ICHR, which had requested space for a seminar on Veer Savarkar, told by Rajasthan University to chose “other topic”.
Months after the title “Veer” (courageous) was removed from references to freedom fighter Vinayak Damodar Savarkar in school textbooks in Rajasthan, Rajasthan University has now “denied” a request to hold a seminar on the visionary and national hero.
The Indian Council for Historical Research (ICHR), an autonomous academic body funded by the Government of India, has its request to hold a seminar on VD Savarkar, “declined”.
According to a report in the Economic Times, the ICHR event was part of a multi-city talk series, including Jaipur, Guwahati, Port Blair and Pune. It is backed by RSS affiliate Akhil Bharatiya Itihas Sankalan Yojana.
ET quoted an ICHR functionary as saying: “We had sought space and permission from Rajasthan University to hold a talk series on Savarkar in their campus but they got back saying we could choose any other topic.”
It seems that space for Savarkar is depleting in Congress-rule Rajasthan.
In Congress’ fight for ideology, policies and programmes against the BJP, educational institutions and textbooks in the state are leaving no ambiguity on their new stand on Savarkar.
Rajasthan Chief Minister Ashok Gehlot is known to have attacked Prime Minister Narendra Modi after returning from campaigning for the Maharashtra Assembly polls.
The BJP, in its Maharashtra campaign, had promised a Bharat Ratna for Savarkar.
According to a Times of India report, Gehlot said, “The saffron party has a fascist ideology and does not believe in democracy.”
It seems the phrase — “fascist ideology” — in reference to Savarkar, begets an atmosphere of caution in Rajasthan when it comes to the nationalist and visionary.
ET quoted Pramila Poonia, head of the department of history and culture, Rajasthan University, as saying: “We didn't refuse entirely but we asked them for time for a month, and more details, because we need to consult others on this. There are aspects of Savarkar that are controversial and we did not want any problems.”
In May this year, a short biography of Savarkar, which was introduced by the Vasundhara Raje government, was revised after the Congress returned to power and constituted a textbook revision committee.
After the change, it was reported that the social sciences class books of class X mention that, “Savarkar had described himself as “son of Portugal” while seeking clemency from the British government in 1910-11.”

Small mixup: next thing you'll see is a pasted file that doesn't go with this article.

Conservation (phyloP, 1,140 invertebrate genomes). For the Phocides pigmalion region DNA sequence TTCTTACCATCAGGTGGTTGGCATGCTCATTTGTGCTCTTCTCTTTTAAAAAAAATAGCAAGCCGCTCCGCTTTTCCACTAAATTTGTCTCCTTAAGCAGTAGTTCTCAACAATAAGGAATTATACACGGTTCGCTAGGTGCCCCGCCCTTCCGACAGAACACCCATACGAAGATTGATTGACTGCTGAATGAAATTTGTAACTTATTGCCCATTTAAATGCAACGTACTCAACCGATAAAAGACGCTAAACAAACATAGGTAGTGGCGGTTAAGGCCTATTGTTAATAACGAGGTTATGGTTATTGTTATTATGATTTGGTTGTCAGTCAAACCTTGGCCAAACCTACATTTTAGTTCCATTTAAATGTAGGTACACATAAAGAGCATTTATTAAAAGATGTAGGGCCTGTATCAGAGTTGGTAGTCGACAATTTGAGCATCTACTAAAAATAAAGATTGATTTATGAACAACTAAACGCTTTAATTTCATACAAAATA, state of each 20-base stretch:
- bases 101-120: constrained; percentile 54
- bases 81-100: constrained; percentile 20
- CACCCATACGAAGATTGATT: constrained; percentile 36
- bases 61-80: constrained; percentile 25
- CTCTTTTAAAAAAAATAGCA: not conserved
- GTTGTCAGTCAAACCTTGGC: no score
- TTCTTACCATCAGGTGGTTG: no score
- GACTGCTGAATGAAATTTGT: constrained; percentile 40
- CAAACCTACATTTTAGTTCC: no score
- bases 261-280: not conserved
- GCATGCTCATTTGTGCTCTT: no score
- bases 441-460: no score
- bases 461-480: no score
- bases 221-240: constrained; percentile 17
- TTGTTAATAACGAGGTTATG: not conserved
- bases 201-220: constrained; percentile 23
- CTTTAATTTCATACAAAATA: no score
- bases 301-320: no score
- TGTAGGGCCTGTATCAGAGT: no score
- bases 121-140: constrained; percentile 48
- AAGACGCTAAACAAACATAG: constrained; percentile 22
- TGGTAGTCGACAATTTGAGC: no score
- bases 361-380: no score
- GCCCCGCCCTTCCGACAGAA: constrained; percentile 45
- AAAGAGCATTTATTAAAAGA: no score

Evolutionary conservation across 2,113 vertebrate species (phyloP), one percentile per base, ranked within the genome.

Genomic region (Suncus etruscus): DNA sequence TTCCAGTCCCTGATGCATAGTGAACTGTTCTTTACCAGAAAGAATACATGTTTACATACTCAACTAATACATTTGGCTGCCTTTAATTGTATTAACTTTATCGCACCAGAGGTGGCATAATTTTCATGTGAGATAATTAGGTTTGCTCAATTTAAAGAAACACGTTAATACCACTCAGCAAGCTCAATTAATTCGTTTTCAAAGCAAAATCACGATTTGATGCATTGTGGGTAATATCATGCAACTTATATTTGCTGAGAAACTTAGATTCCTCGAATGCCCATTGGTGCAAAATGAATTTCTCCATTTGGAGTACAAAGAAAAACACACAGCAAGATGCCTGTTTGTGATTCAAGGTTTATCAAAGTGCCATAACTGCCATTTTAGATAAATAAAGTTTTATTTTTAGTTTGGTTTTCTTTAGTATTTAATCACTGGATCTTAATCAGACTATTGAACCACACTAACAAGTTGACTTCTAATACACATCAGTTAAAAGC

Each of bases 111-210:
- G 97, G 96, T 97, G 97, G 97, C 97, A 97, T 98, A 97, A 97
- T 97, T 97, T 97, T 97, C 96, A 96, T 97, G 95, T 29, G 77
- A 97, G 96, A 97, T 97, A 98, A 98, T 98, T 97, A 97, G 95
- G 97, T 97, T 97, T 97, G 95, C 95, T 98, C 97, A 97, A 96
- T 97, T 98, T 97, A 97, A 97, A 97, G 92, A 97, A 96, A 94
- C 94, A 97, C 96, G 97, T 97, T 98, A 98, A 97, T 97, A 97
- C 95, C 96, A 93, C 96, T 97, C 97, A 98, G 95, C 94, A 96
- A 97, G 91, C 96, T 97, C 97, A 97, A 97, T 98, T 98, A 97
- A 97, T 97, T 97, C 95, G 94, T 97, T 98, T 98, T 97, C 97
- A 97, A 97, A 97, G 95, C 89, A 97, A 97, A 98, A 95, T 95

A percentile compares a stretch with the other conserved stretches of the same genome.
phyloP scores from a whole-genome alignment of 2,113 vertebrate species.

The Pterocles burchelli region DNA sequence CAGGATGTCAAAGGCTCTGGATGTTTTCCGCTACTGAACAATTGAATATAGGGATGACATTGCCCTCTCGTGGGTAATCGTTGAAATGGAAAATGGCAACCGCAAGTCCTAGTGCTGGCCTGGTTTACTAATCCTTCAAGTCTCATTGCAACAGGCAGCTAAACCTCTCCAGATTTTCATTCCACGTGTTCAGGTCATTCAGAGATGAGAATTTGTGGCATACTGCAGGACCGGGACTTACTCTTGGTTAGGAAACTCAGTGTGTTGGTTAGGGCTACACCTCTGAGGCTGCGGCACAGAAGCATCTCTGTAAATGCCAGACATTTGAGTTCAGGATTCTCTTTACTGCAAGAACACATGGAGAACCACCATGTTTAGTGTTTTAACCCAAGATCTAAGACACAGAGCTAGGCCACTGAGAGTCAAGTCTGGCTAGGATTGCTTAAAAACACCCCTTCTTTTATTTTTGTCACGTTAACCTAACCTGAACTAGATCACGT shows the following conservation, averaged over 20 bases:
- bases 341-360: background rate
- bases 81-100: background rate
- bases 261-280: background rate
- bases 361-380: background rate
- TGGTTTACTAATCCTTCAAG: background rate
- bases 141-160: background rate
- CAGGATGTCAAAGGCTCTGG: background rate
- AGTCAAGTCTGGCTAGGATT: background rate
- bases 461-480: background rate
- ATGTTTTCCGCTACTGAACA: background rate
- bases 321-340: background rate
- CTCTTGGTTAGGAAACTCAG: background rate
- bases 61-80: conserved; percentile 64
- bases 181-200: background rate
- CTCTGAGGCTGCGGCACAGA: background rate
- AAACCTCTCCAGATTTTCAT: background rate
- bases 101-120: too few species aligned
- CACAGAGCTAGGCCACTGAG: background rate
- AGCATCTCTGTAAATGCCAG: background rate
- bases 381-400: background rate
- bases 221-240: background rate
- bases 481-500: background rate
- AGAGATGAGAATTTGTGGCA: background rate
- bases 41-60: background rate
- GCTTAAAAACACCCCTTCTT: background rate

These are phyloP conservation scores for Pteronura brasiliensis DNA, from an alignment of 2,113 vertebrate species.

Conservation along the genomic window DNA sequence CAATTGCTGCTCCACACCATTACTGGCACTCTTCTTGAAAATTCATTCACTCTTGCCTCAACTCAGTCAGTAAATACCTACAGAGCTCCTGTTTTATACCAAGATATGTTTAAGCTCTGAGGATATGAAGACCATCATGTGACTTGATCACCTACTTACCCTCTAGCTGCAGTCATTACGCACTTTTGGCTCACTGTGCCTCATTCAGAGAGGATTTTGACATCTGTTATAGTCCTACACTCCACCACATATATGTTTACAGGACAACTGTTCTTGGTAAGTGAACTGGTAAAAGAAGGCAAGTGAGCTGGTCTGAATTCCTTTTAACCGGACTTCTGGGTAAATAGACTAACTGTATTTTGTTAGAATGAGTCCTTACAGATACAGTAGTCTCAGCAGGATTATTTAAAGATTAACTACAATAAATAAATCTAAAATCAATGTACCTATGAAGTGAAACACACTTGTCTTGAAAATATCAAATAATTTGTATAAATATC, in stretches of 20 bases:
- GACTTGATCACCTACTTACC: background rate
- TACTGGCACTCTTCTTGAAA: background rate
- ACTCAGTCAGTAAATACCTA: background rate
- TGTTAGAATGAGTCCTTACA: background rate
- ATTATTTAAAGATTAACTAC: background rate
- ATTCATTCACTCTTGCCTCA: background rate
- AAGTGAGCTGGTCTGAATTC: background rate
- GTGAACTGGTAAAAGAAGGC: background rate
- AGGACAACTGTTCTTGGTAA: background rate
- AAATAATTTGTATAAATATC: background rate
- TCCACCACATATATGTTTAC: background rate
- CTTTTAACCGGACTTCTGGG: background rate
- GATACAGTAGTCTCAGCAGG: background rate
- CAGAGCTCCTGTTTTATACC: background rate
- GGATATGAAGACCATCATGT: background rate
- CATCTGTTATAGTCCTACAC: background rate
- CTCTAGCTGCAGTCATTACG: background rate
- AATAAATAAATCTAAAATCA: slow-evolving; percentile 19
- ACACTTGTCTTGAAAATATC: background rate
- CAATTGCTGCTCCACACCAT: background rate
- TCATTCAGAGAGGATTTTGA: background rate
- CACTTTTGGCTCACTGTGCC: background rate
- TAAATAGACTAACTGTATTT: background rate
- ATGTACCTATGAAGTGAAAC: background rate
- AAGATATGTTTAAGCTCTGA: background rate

The affixing of ‘son of Portugal’ to Savarkar's name did not go down well with the BJP.
Former Rajasthan education minister Vasudev Devnanis slammed the Congress over the matter. Devnani had then said that the Congress should take inspiration from former PM Indira Gandhi, who had described Savarkar as the “byword for daring and patriotism.”
Devnani reminded the Congress-led state government about the various instances where Indira Gandhi had had hailed Savarkar through different gestures. According to a Deccan Herald report, he reminded the Congress of Gandhi issuing a commemorative stamp in 1970, donating a sum of Rs 11,000 from her personal account, and ordering the Films Division to produce a documentary on Savarkar’s life.
Another new facet seems to arise in the constant clash of ideologies surrounding Savarkar.
“The truth about Savarkar’ — the talk series by ICHR — was launched on the occasion of National Education Day, which is a commemoration of Maulana Abul Kalam Azad’s birthday.
In its report, ET mentions: “Rizwan Qaiser, professor, department of history, Jamia Millia Islamia, said it was inappropriate of the ICHR to honour Savarkar on Maulana Abul Kalam Azad’s birthday.”
In May, after the changes in textbooks, the response from Rajasthan Education Minister Govind Singh Dotasara was pretty interesting.
The DH report quotes him as saying:
What can I say? A committee of experts has written it based on authenticity and their recommendations. I can only say that whatever has been written in the textbooks have been written based on the recommendations of educationists.
The stand taken on Savarkar, by the education minister and the educationists, makes it clear that ideology games are discreetly at play.
Everyone wants to ensure that the powers-that-be in the Congress are not on the backfoot owing to references to Indira Gandhi’s views on Savarkar.